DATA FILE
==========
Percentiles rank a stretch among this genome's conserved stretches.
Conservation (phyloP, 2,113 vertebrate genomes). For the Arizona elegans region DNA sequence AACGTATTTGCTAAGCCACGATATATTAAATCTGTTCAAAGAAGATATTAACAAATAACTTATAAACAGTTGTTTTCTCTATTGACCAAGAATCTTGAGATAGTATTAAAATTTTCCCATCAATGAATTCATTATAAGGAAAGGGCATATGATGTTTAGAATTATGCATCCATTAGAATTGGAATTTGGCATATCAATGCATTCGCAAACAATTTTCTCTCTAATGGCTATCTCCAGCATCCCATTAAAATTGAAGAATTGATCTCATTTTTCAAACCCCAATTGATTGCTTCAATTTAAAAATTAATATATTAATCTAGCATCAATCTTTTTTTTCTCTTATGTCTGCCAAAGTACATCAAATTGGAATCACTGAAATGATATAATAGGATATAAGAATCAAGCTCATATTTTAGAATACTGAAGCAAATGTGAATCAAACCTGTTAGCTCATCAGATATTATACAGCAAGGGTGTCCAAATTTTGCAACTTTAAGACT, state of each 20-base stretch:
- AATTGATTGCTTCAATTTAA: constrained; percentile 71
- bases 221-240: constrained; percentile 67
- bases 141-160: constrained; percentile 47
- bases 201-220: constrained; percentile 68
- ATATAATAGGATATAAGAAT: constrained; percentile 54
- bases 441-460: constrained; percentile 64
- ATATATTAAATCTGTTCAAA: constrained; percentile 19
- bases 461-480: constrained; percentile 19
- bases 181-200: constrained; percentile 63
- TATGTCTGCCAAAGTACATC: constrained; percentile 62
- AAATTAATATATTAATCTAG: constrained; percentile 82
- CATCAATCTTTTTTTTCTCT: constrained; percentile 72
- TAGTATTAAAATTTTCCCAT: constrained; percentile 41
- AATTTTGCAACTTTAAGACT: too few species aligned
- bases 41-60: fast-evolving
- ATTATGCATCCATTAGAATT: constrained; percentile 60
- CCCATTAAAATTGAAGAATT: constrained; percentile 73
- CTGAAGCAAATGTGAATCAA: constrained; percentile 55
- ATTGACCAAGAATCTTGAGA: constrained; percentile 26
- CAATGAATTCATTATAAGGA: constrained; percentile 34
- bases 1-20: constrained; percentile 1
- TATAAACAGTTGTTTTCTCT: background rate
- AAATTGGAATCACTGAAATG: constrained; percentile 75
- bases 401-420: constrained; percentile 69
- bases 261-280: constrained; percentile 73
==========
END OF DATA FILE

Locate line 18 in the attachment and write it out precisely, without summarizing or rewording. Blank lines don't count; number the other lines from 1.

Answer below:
- ATTATGCATCCATTAGAATT: constrained; percentile 60